Berkeley County, SC property owners to receive fee refund
CHARLESTON, SC – Thousands of Berkeley County property owners will receive refunds of transportation impact fees that were paid to the county, but not spent on infrastructure improvements.
Ninth Circuit Judge R. Markley Dennis, Jr. finalized the class action settlement agreement on Wednesday, June 29, 2016. It applies to approximately 4,000 Berkeley County property owners who currently own land on which an impact fee was paid. The affected property owners have already received formal notification that they are part of the class.
Under the terms of the settlement, they will receive a refund of half of the impact fee paid on their property. The fees ranged from about $1,348 for homeowners to many thousands of dollars for businesses and the Berkeley County School District.
The average residential property owner can expect to receive $674. Some commercial property owners will receive tens of thousands, and in some cases, hundreds of thousands of dollars. For instance, the Berkeley County School District will receive a refund of $137,341 for impact fees paid in connection with school construction.
The property owners were represented by Clay McCullough and Ross Appel of McCullough Khan, LLC and Jay Ward of Richardson, Patrick, Westbrook & Brickman.
“This is a great day for thousands of homeowners and businesses in Berkeley County who paid fees, but did not receive the benefits that were promised to them,” said Appel. “After two years of hard work, we are pleased to report that thousands of residential and commercial property owners in Berkeley County will soon be receiving checks in the mail.”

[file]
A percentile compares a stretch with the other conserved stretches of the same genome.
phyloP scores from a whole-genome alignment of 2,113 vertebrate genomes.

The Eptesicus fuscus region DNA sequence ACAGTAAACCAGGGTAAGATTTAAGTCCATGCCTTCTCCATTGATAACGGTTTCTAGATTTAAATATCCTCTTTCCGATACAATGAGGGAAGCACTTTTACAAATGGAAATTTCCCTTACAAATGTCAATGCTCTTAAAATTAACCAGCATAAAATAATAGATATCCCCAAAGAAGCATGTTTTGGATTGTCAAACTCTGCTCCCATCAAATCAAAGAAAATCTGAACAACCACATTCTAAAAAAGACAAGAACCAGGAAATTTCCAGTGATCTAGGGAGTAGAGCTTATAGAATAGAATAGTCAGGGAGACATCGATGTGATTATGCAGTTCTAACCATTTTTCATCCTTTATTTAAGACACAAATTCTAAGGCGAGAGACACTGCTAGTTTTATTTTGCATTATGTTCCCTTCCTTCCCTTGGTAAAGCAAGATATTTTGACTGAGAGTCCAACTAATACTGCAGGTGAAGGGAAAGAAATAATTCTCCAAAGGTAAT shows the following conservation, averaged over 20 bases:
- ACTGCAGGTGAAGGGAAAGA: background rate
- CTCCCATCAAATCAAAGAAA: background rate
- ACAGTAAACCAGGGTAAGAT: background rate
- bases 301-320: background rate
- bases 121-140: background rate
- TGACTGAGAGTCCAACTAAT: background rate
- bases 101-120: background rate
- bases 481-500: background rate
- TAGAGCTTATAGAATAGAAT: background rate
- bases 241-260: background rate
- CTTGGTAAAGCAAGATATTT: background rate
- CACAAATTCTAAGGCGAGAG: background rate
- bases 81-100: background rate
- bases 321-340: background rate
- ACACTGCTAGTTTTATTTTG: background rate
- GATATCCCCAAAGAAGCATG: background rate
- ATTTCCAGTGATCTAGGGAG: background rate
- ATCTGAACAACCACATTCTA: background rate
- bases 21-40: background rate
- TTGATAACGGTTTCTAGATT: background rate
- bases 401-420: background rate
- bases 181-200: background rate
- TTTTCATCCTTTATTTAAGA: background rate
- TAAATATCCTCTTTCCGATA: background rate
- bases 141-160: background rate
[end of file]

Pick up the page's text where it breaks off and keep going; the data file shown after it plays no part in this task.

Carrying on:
The class action lawsuit alleged that Berkeley County collected approximately $12 million in impact fees from developers since 2006, but only spent roughly $1.9 million on two road projects within the time period specified by state law. The controversial program was terminated in 2014 and replaced by a half-cent transportation sales tax. Since the program’s repeal and after allocating settlement funds, the county has now expended the balance of the impact fees.
State law requires local governments to spend impact fees within three years of the project’s scheduled completion date or refund current owners of property upon which the impact fees were paid. The lawsuit alleged the county did not update its capital improvement plan, which schedules impact fee expenditures, and failed to perform annual program reviews. Both of these actions are required by state law.
Berkeley County Council authorized the collection of impact fees in 2006 to pay for two road projects: a new I-26 interchange called the Sheep Island Interchange and a spine road between the Dorchester County line and U.S. 17-A. Neither has been constructed.
“The impact fee program was repealed and replaced with a more equitable way of funding infrastructure improvements,” said Ward. “The county charged residents for infrastructure projects that were not completed, which is contrary to state law. We are pleased to be returning this unspent money to its rightful owners: the people and businesses of Berkeley County.”
The impact fee program had been criticized by county officials in recent years as bad for small businesses and a “job killer” because it raised the cost of development. Berkeley County Supervisor Bill Peagler called the fees “outrageous” during the 2014 election and Dan Davis, the outgoing county supervisor, said the fees were “one of the worst things that Berkeley County has ever done.”
“This case is ultimately about local government’s responsibility to use public funds according to state law,” said McCullough. “We applaud the current administration for doing the right thing by settling this case.”
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